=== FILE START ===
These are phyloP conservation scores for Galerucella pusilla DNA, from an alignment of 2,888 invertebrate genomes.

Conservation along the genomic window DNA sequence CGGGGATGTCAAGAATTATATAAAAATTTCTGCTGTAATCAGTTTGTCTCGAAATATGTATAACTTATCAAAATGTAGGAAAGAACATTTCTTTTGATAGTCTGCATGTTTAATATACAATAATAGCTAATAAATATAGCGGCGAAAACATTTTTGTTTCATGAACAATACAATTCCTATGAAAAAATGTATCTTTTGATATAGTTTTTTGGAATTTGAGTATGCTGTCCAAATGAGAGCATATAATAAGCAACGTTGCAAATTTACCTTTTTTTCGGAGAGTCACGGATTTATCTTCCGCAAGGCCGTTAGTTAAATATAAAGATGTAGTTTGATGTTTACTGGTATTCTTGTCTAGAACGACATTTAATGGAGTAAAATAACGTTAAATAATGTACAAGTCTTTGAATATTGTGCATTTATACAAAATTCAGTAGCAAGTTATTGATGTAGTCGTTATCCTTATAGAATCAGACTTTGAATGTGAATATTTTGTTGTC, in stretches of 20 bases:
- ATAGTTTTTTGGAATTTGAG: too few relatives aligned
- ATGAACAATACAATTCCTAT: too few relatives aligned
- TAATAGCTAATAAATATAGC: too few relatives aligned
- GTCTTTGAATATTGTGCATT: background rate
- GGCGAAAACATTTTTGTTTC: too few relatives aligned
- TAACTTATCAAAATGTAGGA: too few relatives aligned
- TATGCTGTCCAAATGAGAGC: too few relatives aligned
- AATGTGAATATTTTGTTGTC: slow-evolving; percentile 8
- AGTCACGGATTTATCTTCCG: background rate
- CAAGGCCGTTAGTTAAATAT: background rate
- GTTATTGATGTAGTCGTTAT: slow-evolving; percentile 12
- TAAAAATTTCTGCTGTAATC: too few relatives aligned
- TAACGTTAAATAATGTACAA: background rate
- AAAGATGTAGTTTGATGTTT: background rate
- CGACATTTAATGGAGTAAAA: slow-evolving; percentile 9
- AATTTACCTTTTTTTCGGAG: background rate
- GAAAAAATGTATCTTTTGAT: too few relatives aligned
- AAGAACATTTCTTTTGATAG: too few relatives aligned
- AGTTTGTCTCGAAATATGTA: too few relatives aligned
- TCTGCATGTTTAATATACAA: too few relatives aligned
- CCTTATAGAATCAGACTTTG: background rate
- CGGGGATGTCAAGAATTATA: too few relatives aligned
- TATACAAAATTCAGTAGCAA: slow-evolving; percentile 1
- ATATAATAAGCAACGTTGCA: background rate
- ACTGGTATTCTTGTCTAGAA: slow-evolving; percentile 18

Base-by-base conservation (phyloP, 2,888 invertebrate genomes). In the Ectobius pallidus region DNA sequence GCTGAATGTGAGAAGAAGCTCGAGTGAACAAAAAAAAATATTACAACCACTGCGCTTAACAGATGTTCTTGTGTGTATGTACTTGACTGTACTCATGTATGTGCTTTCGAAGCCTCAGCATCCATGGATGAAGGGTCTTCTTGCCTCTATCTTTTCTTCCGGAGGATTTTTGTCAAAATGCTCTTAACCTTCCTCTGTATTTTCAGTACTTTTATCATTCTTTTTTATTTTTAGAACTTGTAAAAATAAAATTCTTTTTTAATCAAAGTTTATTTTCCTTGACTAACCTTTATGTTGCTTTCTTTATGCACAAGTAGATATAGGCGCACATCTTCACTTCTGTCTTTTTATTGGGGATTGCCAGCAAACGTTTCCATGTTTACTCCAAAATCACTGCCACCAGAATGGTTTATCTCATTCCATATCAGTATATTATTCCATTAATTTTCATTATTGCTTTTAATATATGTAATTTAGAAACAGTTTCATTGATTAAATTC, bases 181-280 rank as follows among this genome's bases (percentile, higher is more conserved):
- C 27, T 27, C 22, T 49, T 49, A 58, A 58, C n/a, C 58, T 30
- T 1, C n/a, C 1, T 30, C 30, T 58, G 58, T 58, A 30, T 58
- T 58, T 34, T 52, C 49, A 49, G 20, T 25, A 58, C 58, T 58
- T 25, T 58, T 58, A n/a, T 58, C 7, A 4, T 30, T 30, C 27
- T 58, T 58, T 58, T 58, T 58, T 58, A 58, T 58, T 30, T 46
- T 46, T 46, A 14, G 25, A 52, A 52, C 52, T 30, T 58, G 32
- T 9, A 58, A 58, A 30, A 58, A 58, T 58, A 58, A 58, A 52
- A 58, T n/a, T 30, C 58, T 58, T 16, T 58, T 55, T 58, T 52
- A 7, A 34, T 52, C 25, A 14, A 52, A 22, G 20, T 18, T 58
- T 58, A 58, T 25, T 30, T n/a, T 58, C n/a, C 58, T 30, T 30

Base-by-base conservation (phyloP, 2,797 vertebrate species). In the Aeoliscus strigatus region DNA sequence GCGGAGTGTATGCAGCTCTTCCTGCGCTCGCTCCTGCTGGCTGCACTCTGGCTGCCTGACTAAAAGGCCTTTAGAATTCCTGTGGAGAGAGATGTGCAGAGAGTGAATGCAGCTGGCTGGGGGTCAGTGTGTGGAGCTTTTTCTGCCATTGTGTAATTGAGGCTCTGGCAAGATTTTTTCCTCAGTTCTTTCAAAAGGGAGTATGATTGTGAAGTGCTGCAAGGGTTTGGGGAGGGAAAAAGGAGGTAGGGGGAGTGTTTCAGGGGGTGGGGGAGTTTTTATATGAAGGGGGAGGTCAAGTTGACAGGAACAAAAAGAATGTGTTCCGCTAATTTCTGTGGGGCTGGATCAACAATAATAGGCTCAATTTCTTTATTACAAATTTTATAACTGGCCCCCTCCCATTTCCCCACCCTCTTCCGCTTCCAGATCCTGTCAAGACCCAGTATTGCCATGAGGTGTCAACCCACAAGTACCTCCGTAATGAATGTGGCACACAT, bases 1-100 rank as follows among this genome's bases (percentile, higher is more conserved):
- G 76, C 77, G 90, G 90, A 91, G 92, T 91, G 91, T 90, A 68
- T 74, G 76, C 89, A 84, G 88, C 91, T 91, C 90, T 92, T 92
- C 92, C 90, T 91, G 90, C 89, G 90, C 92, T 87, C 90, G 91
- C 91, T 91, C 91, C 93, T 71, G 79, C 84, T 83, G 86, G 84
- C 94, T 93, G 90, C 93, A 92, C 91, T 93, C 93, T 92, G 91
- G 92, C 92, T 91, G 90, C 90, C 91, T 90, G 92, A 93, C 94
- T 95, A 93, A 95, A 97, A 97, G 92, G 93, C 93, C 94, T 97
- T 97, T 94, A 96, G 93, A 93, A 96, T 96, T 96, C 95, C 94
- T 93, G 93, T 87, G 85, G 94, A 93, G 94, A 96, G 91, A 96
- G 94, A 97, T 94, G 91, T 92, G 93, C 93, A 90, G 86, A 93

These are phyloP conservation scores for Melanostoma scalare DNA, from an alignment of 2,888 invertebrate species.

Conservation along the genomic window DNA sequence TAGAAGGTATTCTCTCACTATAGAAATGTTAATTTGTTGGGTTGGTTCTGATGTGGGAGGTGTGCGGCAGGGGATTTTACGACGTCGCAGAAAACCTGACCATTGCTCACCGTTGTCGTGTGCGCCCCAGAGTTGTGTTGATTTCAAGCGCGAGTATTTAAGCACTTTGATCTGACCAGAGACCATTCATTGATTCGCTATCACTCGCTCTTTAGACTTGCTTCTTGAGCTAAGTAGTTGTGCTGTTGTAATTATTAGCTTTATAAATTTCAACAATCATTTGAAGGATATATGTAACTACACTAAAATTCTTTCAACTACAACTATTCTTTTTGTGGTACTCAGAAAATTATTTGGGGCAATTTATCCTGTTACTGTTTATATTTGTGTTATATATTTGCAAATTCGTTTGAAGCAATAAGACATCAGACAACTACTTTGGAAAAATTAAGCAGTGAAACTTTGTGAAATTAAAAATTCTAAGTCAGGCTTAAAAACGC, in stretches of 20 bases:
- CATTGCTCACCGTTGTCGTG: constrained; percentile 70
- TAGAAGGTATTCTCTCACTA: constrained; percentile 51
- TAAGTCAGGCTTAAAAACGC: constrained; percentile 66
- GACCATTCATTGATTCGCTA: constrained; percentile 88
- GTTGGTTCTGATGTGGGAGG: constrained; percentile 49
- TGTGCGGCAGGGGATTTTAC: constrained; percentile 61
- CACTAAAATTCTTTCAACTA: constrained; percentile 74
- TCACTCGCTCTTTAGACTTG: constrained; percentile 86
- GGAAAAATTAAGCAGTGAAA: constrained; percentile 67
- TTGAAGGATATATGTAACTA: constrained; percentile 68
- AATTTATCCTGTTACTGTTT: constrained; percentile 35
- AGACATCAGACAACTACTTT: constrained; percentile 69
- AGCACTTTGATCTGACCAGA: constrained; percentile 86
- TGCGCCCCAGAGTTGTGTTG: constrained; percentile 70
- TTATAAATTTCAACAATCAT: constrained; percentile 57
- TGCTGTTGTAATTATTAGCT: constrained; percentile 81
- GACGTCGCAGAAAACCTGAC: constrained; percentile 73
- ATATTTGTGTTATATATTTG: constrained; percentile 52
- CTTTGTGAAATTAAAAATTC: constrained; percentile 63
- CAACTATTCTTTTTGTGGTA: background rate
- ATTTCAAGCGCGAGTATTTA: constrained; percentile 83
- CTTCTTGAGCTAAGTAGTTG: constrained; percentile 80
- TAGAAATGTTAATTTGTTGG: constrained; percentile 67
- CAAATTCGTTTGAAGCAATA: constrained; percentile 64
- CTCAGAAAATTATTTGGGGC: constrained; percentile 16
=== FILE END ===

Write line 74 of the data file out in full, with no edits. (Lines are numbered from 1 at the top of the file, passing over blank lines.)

- TAGAAATGTTAATTTGTTGG: constrained; percentile 67